2. Graphical user interface (GUI)
  3. Controller for interaction between communication software and graphical user interface

Based on the input of the user in the configuration file, the GUI and partially also the controllers can be written automatically. In this matter, USOC generates appropriate functionalities within the controllers for individual GUI contents, which can then be adapted manually. Changes in the configuration file are detected, localized and the corresponding GUI structures and controller functionalities are regenerated. If these are manually written functionalities, they are recognized and not overwritten. USOC also brings pre-coded functions, such as communication via serial ports and/or the Iridium satellite network, as well as a three-dimensional visualization of GNSS data. For further details of these functions, I would like to refer to the GSoC2017 project of Valentin Starlinger, whose blog post can be reached here.

In this way, essential parts of a ground segment software can be created quickly and easily. Because of the wide diversity concerning the experiments in the space sector, people from all over the world can use USOC and add functionalities for their individual project to develop and extend the Universal Space Operations Center.

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[GSOC2017] VisMa – VisualMath with visual equation solving (siddharth)


Mathematics is the field of science which is very vast, and the backbone for all other fields of science. It supports the development of new technologies, and in the development of new technologies. Mathematics plays a very important role in any kind of research and development. I was responsible for developing VisMa, a new project for AerospaceResearch.net under Google Summer of Code – 2017. VisMa, created to create a platform which could solve algebraic equations and perform several other complex functions on it like root finding, integration and differentiation.

The project aims to help people solve complex problems and learn. It can help students in learning concepts. It can be used in research-oriented, double-checking the solution to problems.

Development tools

Python 2.7

PyQt 4.0

Development Process

After the proposal was accepted. The one month community bonding period. I was mostly interacting with Manfred Ehresmann and Andreas Hornig from time to time.

Since this is a new project, a community bonding period has been used. Some GUI mock ups were created by me, so that’s it. The resources for the planning phase and GUI mock ups are available  here . This is the first time I use OpenGL, and PyQT 4.0.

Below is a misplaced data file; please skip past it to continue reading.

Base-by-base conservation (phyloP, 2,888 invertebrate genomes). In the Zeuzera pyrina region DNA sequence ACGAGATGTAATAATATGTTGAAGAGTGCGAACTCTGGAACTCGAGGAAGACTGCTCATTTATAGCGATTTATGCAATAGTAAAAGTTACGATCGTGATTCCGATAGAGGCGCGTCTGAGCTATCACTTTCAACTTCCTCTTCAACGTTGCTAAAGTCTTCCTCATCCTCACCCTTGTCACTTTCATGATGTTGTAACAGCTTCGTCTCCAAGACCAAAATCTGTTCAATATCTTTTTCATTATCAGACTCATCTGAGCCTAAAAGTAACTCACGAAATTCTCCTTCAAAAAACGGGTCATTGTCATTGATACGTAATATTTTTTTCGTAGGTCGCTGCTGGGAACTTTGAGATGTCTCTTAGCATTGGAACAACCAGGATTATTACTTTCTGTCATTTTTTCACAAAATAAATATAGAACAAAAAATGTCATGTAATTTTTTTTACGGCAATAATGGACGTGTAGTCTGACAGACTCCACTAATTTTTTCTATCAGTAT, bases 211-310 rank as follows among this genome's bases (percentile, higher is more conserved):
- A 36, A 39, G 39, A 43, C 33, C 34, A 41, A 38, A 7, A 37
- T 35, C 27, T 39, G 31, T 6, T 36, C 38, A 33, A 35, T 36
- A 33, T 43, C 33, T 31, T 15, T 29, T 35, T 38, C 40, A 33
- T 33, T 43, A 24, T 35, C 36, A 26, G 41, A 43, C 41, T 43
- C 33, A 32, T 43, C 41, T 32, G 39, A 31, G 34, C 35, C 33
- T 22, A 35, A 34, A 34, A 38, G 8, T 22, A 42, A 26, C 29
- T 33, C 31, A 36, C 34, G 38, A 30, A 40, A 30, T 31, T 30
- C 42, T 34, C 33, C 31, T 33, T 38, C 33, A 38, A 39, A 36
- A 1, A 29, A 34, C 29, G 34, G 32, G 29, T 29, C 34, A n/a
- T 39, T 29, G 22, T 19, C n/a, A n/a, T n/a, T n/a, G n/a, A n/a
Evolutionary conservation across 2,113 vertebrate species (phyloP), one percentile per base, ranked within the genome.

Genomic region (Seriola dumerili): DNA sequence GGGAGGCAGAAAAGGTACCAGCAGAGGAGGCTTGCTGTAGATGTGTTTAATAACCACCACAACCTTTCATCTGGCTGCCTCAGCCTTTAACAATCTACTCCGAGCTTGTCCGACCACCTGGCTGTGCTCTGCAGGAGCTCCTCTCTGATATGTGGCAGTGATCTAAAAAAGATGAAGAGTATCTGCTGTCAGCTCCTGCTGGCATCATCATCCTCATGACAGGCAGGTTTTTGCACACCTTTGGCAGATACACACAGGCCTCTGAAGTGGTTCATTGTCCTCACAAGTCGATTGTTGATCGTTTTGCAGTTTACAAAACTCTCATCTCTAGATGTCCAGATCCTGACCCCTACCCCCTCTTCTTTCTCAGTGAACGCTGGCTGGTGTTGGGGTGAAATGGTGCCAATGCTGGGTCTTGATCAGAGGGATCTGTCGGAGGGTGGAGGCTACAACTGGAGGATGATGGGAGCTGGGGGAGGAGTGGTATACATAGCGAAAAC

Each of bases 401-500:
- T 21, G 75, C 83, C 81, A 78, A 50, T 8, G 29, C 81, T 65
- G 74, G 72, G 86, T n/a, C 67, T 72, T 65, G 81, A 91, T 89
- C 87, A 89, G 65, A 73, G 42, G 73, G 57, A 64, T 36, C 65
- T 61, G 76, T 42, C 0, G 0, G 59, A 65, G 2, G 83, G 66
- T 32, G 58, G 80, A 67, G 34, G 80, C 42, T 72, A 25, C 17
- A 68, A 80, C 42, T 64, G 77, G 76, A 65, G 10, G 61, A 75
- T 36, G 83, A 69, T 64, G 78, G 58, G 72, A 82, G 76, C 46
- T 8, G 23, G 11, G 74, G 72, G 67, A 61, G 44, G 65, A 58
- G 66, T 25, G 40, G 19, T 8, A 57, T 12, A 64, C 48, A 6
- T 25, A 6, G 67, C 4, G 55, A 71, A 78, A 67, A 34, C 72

It was that  VisMa’s code  wants to be hosted on  AerospaceResearch.net ’s GitHub organization.

Coding period started from 1st June, PyQT 4.0 was used to build the GUI. Some key features of VisMa’s GUI were dynamic buttons. This is the first step in the process. VisMa also has scope for multiple styles of input, for now it’s just normal and LaTeX style. VisMa wants to be able to store a history of older expressions. PyQT had a slight learning curve, but event based programming was pretty straight forward.

Each module was created it such a way that they are independent from all the other modules. This allows us to make changes in one module without effecting any other module. Also allows us to just plug in the modules, and use it with the software with minimal integration steps required.

The final GUI looks something like this:

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[GSOC2017] Building a universal ground station


Iridium is a satellite communication system, previously mainly used for satellite phone calls and remote control and tracking of scientific instruments or trucks. Recently, however, more and more lightweight modules were introduced to the market which allow for new applications in vehicles such as high-altitude balloons and miniaturized spacecraft.

The goal for my GSOC development was to improve the existing ground station coded for the MIRKA2-RX KSat experiment in order to get a more flexible and versatile platform that can be easily modified and fitted to the needs of any experiment.

Java is used as main programming language.

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[GSOC2017] SiqNAL: CubeSat tracking using IQ stream data


CubeSats is a class of nanosatellites that uses a standard size and form factor. The standard CubeSat size is one unit  or 1U  measuring 10x10x10 cms and is extendable to larger sizes; 1.5, 2, 3, 6, and even 12U. Originally developed in 1999 by California Polytechnic State University of San Luis Obispo (Cal Poly) and Stanford University to provide a platform for education and space exploration. The development of CubeSats has expanded its industry, academy, and industry with ever-increasing capabilities. CubeSats now provides a cost-effective platform for science investigations, new technology demonstrations and advanced mission concepts using constellations, swarms disaggregated systems.